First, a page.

Everything started with the body for me – I was a 3-sport Varsity athlete at The Kinkaid School in Houston, TX, a 2-time All-American and All-ACC field hockey player at the University of North Carolina, Chapel Hill, and played two years as a member of the United States Field Hockey Team. While at UNC, I was named NCAA Woman of the Year for UNC, attended the Division One Final Four all four years, winning one Division One National Championship. Throughout this decade or more, striving, pushing, accomplishing goals, and overcoming obstacles defined me. Abruptly, a career changing injury came along my path and opened my eyes to other perspectives and new ways of being in the world.
I went back to school and studied Exercise & Sport Science at UNC-CH, became an ACE Certified Personal Trainer, a NASM Performance Enhancement Specialist, and a NASM Corrective Exercise Specialist. I created a personal training business where I offered functional physical training to high school athletes with a desire to be recruited collegiately. Although I enjoyed this stage in my life and valued working with so many youth athletes, my curiosity grew as I witnessed the inter-relationship between the body, mind and emotions in my athletes, calling me to further my studies.
I sought out coaching and guidance from former high level athlete/coach, Chip Richards and later became a Holistic Life Coach through his program. He was my first guide into the unknown…the terrain ‘beyond’ the physical. He showed me how the Body + Mind + Emotions affect one another, and the several years I studied with him dissolved many barriers within me.
But the trail twisted and turned a new direction, one that required me to go even deeper within onto the path of motherhood. As my focus shifted away from coaching others, and more onto my new daughter (Lily) and myself, I began to relax and open up to other possibilities as I learned about patience and compassion. This stage was excruciating for me. Although I valued the experience of being a mother, I felt like I was losing my old identity. I fought and resisted slowing down….but life kept giving me cues and quite honestly, dragging me along this new path. Moving from physical intensity to fluidity and ease on a totally new level, I slowly began to redefine myself…this time, from within the very depths of me.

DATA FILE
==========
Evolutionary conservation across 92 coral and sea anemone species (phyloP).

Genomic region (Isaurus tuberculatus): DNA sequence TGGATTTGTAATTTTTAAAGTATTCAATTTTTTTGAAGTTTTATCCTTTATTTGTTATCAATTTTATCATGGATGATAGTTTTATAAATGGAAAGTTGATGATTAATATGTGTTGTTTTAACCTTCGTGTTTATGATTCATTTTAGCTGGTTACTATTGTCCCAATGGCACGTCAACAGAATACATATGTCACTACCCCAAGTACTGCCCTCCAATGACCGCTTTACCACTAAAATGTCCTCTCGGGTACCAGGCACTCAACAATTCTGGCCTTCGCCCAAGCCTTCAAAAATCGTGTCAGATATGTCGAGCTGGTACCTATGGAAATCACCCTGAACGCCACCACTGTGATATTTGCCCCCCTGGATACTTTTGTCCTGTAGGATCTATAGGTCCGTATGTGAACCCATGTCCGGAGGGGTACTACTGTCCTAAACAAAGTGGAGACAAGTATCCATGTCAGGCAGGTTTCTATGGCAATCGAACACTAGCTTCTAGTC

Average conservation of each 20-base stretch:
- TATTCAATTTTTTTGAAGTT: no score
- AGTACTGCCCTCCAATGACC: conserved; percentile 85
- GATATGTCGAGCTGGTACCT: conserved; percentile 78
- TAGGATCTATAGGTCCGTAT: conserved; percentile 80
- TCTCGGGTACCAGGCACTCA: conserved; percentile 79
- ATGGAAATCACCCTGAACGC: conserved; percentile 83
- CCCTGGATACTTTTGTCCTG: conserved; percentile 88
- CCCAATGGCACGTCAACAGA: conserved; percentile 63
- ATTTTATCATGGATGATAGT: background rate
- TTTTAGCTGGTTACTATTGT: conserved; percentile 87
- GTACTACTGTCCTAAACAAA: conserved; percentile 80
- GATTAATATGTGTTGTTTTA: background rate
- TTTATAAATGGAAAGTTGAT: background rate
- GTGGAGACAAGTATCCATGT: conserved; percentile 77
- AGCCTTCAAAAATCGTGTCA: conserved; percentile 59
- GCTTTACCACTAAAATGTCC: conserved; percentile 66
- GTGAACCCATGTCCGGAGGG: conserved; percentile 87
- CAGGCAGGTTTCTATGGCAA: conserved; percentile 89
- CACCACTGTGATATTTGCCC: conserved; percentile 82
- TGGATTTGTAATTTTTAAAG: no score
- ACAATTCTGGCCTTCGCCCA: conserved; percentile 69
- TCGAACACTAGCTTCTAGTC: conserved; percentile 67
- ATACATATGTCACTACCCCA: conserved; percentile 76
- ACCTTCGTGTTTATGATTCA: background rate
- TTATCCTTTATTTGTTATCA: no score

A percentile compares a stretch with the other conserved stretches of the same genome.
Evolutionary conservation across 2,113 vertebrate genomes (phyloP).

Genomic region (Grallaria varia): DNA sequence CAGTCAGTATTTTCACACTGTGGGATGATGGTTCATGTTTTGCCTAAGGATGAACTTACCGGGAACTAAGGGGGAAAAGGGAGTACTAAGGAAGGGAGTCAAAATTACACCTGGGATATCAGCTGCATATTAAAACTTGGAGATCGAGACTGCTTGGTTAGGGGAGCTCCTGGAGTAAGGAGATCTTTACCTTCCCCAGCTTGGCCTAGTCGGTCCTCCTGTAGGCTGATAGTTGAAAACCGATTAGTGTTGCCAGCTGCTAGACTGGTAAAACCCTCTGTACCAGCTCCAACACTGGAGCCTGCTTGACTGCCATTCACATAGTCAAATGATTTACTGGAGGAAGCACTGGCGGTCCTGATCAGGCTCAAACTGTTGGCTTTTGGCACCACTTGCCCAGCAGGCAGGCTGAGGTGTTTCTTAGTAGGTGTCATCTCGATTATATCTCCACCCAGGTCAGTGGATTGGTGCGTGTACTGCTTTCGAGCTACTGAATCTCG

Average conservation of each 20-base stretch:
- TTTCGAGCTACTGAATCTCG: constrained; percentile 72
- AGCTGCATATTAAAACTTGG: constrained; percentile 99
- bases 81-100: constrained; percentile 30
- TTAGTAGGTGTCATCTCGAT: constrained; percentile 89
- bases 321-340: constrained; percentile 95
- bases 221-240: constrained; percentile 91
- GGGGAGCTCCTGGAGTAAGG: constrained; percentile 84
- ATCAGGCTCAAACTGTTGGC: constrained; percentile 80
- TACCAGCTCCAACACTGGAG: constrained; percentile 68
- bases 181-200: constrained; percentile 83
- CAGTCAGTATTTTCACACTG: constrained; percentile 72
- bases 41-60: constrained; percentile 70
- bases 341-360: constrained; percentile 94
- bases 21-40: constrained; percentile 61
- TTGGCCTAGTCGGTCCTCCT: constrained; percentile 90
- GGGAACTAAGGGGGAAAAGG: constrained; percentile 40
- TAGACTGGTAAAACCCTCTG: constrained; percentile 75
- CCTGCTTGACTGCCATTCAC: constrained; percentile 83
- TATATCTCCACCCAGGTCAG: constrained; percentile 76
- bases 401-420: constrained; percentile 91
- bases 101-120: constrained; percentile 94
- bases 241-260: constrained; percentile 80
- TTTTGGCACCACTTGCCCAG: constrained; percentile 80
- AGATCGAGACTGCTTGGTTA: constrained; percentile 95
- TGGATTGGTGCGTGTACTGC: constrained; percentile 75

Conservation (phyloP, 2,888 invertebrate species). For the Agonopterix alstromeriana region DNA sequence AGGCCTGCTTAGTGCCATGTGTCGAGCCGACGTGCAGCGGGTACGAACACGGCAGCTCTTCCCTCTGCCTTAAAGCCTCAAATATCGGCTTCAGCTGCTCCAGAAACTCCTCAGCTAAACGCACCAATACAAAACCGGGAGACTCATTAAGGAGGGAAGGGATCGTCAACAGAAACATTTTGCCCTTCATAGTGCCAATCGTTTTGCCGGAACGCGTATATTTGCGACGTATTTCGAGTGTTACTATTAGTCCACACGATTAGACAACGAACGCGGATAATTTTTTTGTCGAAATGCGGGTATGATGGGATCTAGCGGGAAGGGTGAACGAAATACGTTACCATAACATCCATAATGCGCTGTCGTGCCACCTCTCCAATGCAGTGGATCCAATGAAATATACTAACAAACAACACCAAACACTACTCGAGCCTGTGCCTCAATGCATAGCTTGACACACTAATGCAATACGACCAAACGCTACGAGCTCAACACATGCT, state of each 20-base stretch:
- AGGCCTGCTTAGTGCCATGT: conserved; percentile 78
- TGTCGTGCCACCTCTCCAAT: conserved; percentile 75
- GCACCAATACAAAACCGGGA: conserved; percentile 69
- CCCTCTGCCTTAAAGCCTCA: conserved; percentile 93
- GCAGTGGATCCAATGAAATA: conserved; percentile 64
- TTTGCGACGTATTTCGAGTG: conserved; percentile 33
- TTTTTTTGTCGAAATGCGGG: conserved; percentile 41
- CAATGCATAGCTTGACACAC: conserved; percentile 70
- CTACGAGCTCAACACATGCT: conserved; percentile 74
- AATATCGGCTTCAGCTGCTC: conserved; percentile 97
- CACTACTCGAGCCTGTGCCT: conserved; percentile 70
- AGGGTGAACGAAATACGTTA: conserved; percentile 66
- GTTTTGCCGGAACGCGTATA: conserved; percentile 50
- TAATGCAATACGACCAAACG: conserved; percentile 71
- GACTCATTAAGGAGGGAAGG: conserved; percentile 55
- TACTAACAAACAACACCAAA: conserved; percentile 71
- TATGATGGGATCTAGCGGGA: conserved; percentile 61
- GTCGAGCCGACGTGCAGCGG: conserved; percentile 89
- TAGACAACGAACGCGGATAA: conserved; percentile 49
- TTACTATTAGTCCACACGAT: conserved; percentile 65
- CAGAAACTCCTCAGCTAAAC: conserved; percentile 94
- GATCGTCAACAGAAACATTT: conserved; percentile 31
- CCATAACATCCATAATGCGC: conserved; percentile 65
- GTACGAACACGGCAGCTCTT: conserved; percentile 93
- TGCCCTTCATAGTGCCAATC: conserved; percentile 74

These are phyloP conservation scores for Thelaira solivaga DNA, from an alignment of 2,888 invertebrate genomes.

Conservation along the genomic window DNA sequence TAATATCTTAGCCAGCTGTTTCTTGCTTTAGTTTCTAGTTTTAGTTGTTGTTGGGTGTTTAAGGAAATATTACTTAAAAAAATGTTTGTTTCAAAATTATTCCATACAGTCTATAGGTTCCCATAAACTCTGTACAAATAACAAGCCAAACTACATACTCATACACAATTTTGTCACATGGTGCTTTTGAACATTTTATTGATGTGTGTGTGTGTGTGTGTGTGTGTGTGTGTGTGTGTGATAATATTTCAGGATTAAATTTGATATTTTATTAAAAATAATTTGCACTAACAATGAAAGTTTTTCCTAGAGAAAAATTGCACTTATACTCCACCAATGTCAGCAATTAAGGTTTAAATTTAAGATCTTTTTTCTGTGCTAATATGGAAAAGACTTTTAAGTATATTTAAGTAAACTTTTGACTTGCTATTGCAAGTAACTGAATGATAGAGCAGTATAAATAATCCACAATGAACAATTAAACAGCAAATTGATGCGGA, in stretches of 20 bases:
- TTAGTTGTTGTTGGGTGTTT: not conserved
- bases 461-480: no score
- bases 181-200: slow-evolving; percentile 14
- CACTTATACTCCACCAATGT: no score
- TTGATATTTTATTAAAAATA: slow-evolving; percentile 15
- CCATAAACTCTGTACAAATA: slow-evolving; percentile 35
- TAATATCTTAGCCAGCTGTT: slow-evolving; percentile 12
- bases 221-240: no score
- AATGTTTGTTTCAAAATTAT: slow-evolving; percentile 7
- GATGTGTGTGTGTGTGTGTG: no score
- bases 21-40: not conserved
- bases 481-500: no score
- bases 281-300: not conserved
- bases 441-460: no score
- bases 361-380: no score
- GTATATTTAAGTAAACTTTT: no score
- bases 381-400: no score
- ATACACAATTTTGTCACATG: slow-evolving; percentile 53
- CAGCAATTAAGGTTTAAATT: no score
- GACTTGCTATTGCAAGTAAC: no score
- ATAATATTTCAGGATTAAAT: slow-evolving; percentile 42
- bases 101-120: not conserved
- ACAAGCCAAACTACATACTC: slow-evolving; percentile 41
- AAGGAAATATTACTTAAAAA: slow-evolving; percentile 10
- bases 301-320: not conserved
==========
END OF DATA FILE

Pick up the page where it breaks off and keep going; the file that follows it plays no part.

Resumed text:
During my own metamorphosis, I realized that what used to work was no longer working, and new skills were necessary: mindfulness practice, meditation, yoga, acupuncture, Rolfing or structural integration, fluid movement, and qi gong began to support my new identity as a balanced, healthy woman. In this process, I literally re-created my focus and future client base.
Seeking a setting to practice balance in my personal and professional life, I joined Elizabeth Towe and Brian Beatty at Balanced Physical Therapy & Movement Studio for seven years where I valued the healing environment and shared belief that each person has the power to heal themselves. I had the opportunity to work with clients with MS, Parkinson’s disease, Asperger syndrome, cancer, chronic fatigue syndrome, depression, those with chronic injuries, and naturally, athletes transitioning away from high intensity competition.
I continued to grow my experiences by diving heart first into yoga with Lisa Clark of EmbodiYoga in Chapel Hill, NC earning my 200 Hour certification. Years later after moving to Houston, I studied with Robert Boustany at Pralaya Yoga and completed my 500 Hour certification in 2014, making me an E-RYT 500 (Registered Yoga Teacher) through Yoga Alliance.
While still in NC, I studied with several mindfulness meditation practitioners on a regular basis, Kay Goldstein and Mary Love May. These teachers were mentors in my formal and informal mindfulness practices, and served as gentle yet powerful female role models. I began to learn how to be ‘strong’ without being hard. Their compassion and empathy started to melt away my tough exterior and reveal my true strengths. Slowly but surely, I was letting go of who I thought I had to be, and bringing to the surface who I truly was/am.
These newfound strengths were further cultivated in a year-long Duke Integrative Health Coach training program which grounded everything I had already learned into a larger framework of what true health means: Health is not merely the absence of disease, but a complete state of physical, mental and social well-being — World Health Organization. The structure and vast medical knowledge supporting the IHC program gave me even more confidence in the power of mindfulness and health coaching.
When I’m not working with clients, I enjoy being outside in nature hiking and seeking out quiet places where I can enjoy the silence, mountain biking (or somewhat reluctantly road cycling), walking our dog, reading about 20 books at once (never really finishing any of them), and hanging out with my husband, Jim and our 14 y/o daughter, Lily.
Learn more about the kinds of clients Amy works with HERE.